They have changing rooms and a wooden walkway around the pool as well as some other pools up the hill from the main one.
An interesting point is the inlet where the hot water comes into the pool. As it bubbles up from the ground at what appears to be boiling temperature, which I'm sure really isn't, the water is quite unbearable for any extended period of time. Up along the edge of the inlet pool are these carefully stacked rocks. Placed there by the elite who can muster up the tolerance to get that close.
Not wanting to knock over the tall stack and destroy somebody else's proud accomplishments I decided to set my stone there to the left. Yep, that's mine right there on top of that little pile.
Then I found this little guy trying to work its way into my camera bag. Sorry dude, no free rides.
At the park, I had found a covered firewood building that wasn't being used at the time so it made for a nice shelter to park the bike under sense it was raining on and off. As I was leaving the park the sun came out and I got this, as well as a few other shots of a rainbow. This, of course, did not mark the end of the rain that proceeded to follow me along my ride.
A little further down the highway I came across this little herd of buffalo, or bison, as some people like to cal them. There seemed to be about a hundred head or so. As they walked along and across the highway I took a few pictures, being very cautious and my hand ready to hit the throttle at any time.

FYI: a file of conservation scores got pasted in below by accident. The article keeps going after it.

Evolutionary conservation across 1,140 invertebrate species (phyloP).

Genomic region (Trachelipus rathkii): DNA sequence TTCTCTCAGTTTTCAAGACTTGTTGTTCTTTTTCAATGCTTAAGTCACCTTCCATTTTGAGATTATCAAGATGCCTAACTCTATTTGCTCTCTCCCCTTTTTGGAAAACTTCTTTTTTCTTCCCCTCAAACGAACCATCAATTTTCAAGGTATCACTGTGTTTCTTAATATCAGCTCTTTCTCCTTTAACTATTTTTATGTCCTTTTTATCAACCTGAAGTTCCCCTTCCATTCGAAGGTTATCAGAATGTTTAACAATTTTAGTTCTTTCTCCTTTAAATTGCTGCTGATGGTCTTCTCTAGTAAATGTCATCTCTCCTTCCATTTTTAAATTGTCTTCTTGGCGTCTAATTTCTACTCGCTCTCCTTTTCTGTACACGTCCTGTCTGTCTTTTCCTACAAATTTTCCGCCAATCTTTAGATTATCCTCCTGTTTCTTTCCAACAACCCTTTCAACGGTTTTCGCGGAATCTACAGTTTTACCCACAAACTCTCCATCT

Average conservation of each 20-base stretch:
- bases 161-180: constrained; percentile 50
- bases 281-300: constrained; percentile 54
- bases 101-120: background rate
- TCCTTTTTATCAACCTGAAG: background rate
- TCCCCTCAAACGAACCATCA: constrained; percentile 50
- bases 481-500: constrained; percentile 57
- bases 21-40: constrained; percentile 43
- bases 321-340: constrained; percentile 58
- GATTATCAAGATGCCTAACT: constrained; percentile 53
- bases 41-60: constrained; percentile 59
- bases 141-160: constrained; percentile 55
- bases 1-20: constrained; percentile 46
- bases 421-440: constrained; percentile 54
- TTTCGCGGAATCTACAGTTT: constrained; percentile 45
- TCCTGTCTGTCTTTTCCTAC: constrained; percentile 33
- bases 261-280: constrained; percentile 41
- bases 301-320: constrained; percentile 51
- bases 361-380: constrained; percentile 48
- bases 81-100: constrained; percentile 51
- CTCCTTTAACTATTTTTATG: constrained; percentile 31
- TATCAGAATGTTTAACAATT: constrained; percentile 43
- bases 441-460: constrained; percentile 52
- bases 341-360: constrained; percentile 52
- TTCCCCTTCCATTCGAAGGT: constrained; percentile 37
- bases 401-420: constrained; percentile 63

In the safety of our cars we can afford to be a little less cautious when it comes to these wild animals but on an open, exposed vehicle such as a motorcycle it makes you realize how vulnerable you really are.
I continued along through the British Columbia countryside and along the Alaska Highway and through many a treacherous stretch of road construction sites. Many of these there was no pavement and the mud from all the rain made for quite an interesting attempt at passage. Again, with four wheels, in the safety of a car or truck we have no problem. However, on two wheels the balance factor tends to become a totally different realm of human skill in stability and balance. The roads were quite slippery at times. Other places they had spread thick patches of gravel that made it very dangerous as well. The front tires on a motorcycle tend to sink into these patches of soft gravel causing the bike to want to fall out from under the rider.
Contemplating my ride on father into the Yukon Territory I stopped at a roadside rest area. I met a few people from California that were not too friendly at all. But shortly after that a couple from Indiana stopped by on a motorcycle and decided to pop up a tent. They were actually heading south. Hmm, not a bad idea.
With my new friends there I decided to camp as well so we all did. Sometime early in the morning it began to rain. Not just the isolated sprinkle but the rain. I heard my friends packing up and leaving as I put off my departure for a little longer. The rain died down just a bit so I ventured on my way.